Contact-free manipulation of small objects (e.g., cells, tissues, and droplets) using acoustic waves eliminates physical contact with structures and undesired surface adsorption. Pioneering acoustic-based, contact-free manipulation techniques (e.g., acoustic levitation) enable programmable manipulation but are limited by evaporation, bulky transducers, and inefficient acoustic coupling in air. Herein, we report an acoustofluidic mechanism for the contactless manipulation of small objects on water. A hollow-square-shaped interdigital transducer (IDT) is fabricated on lithium niobate (LiNbO3), immersed in water and used as a sound source to generate acoustic waves and as a micropump to pump fluid in the ±x and ±y orthogonal directions. As a result, objects which float adjacent to the excited IDT can be pushed unidirectionally (horizontally) in ±x and ±y following the directed acoustic wave propagation. A fluidic processor was developed by patterning IDT units in a 6-by-6 array. We demonstrate contactless, programmable manipulation on water of oil droplets and zebrafish larvae. This acoustofluidic-based manipulation opens avenues for the contactless, programmable processing of materials and small biosamples.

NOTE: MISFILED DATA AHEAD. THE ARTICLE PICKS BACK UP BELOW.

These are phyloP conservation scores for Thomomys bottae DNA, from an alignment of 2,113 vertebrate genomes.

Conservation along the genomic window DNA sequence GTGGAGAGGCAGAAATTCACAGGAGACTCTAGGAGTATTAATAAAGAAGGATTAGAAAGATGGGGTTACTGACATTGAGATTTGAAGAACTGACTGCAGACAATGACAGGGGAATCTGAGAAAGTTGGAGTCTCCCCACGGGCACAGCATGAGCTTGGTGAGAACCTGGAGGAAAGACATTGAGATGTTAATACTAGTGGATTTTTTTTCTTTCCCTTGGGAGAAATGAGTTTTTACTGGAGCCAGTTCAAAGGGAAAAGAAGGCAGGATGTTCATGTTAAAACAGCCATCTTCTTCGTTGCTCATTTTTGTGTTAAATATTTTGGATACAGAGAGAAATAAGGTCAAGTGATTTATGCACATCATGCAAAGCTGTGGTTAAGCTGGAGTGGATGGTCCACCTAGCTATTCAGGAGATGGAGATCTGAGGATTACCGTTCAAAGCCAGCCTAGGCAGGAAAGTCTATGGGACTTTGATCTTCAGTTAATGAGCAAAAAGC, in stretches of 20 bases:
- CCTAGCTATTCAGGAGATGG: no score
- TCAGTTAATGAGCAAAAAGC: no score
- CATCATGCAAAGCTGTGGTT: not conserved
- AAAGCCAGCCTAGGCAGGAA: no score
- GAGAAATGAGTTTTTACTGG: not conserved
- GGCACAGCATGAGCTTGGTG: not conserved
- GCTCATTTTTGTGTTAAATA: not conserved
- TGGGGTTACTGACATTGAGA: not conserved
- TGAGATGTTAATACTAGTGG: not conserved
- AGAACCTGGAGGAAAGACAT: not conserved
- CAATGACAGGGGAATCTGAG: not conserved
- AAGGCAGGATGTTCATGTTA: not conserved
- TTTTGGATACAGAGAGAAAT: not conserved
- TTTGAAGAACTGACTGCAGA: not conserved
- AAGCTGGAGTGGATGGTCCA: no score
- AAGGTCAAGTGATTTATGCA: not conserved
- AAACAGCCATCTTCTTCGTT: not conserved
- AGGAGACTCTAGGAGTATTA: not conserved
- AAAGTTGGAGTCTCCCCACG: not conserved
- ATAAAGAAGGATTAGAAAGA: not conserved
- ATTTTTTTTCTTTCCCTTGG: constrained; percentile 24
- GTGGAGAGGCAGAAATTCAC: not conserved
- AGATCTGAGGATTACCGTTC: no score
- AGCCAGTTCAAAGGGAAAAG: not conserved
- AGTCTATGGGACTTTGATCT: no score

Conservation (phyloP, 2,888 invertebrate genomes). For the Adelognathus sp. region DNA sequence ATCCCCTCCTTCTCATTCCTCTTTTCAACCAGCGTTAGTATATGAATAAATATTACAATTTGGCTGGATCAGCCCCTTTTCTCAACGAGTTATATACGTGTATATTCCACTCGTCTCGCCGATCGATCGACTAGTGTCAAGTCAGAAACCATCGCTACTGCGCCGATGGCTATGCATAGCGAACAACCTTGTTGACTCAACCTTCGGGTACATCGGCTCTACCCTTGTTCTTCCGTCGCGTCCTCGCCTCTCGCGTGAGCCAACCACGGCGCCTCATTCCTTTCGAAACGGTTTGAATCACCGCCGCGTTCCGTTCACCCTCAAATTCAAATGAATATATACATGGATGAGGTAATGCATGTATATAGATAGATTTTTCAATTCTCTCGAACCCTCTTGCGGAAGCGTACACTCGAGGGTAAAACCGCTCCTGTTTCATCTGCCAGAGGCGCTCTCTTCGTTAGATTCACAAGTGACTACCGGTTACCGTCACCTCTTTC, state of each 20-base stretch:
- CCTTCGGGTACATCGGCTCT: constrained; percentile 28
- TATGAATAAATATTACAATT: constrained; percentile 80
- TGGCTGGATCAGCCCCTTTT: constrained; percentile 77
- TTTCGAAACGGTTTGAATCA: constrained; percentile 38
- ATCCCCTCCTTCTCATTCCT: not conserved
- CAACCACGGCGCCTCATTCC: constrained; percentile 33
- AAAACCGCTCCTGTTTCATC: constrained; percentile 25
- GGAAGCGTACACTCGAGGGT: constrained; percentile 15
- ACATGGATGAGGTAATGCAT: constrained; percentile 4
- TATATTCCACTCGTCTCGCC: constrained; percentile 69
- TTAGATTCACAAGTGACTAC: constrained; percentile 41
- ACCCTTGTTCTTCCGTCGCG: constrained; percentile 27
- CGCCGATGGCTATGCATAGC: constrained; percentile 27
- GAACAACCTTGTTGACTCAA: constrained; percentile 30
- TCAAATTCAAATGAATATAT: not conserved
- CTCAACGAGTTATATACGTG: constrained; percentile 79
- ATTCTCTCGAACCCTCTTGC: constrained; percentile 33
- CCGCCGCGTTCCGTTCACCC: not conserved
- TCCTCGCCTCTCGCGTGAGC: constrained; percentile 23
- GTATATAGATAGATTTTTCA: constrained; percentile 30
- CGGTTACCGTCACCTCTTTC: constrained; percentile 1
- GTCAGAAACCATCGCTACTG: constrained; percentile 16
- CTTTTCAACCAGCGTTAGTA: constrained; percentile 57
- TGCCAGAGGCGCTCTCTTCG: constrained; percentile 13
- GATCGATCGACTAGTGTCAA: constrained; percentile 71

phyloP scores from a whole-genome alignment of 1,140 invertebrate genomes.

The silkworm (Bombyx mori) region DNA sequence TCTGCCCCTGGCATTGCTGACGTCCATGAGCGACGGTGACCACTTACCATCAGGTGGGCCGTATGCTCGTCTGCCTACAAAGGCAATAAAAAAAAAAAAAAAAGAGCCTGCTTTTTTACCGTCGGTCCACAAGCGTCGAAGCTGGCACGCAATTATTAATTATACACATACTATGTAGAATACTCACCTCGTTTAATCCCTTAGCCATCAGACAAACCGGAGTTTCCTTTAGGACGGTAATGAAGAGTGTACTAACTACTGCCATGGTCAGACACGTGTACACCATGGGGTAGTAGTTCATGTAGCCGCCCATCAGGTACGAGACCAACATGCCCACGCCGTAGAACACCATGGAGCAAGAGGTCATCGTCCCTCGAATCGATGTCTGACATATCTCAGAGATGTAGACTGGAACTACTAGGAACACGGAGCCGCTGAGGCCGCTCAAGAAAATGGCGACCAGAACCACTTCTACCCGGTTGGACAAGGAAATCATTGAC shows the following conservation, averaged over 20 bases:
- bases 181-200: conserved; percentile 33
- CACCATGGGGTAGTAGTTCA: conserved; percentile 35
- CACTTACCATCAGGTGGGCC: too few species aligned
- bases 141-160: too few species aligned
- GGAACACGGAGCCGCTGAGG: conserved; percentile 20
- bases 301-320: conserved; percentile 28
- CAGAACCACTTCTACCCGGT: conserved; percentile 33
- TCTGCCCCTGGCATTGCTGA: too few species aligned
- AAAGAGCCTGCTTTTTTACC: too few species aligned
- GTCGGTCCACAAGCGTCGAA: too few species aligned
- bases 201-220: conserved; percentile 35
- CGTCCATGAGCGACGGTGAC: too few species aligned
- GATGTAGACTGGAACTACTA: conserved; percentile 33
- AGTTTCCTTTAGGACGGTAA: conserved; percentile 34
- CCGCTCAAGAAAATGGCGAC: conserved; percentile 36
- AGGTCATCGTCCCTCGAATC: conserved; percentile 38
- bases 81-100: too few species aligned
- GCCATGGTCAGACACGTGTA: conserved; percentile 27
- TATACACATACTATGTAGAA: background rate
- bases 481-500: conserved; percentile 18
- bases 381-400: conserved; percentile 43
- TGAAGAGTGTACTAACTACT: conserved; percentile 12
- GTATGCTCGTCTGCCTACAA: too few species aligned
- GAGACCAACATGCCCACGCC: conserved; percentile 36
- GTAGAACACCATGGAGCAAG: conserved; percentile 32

ASJC Scopus subject areas
- Biomedical Engineering